Animal testing is necessary in some situations

Tuesday, April 7th, 2009

March 22, 2007 Ed Cartoon

Recently, a Brock University professor called for a moratorium to stop animal testing on the school’s campus.

Testing and research on animals is a polarizing issue. It’s generally kept quiet as its details may be unsettling. Nonetheless, it’s a necessary reality and a necessary evil for advancing medicine and research.

It’s only natural for different species to do everything possible to ensure their survival; we must combat disease to stay alive, and doing so may require research using animals.

Some anti-animal testing activists like the Brock professor suggest alternatives, like computer simulations of cadavers and synthetic reproductions of skin, in place of live animals in testing and training of physicians.

But live human patients aren’t computer simulations, and when it comes to the life or death of a human patient on the operating table, there’s no replacement for practical experience on real test subjects " even if they have to be animals. Virtually no one would be comfortable going under the knife if they knew their surgeon had only ever worked on computer simulations.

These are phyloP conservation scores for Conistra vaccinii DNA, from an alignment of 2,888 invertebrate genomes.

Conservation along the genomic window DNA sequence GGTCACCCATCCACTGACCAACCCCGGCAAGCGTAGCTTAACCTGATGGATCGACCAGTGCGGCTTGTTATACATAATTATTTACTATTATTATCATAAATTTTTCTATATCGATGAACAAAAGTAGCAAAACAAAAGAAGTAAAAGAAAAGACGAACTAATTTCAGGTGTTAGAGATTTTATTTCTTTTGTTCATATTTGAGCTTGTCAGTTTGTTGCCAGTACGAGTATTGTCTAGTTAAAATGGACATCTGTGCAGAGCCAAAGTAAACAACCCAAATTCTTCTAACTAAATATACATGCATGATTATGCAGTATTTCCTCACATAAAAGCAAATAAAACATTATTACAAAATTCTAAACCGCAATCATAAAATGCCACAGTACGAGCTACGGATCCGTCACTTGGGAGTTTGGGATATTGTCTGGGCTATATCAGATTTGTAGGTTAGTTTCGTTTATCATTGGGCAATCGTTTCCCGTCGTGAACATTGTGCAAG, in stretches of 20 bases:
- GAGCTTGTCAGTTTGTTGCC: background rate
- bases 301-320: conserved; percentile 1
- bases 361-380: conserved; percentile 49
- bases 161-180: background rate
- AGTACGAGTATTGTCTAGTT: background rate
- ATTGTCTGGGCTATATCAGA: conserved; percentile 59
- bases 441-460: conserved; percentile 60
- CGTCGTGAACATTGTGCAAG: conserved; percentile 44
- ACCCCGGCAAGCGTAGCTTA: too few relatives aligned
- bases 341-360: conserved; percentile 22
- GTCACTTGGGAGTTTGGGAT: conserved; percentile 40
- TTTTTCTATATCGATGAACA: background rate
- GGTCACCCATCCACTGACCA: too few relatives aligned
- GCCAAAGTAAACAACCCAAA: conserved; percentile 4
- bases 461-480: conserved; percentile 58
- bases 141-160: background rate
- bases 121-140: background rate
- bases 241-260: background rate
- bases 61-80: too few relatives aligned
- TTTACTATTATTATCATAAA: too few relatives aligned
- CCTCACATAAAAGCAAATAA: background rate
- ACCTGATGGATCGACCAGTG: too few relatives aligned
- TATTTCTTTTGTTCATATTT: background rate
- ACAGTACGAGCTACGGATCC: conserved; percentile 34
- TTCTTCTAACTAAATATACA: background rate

These alternatives should certainly be pursued to supplement tangible, hands-on practice. Using synthetic or computerized elements in early stages of study would limit the number of animals dying for the sake of human progress. But there’s still no excuse for physicians and researchers not to train with real dissections. Suggesting alternatives as a total solution is oversimplifying a complicated issue.

Researchers implementing animal testing aren’t sadistic; they have a vested interest in finding cures for massive killers among the human populace. Ultimately, progress is made, and has been made, on rampant diseases like heart disease, cancer and AIDS because of testing conducted on animals.

Certainly, there should be animal testing standards. For instance, thinking about animals being deformed or badly injured because cosmetic products have been tested on them is disturbing. Animals should only be used to achieve important health-related goals. Also, perhaps we could ensure animals have a better quality of life before being tested. Regardless, medical pursuits are a justifiable reason to incorporate animals in the developing stages of progress.

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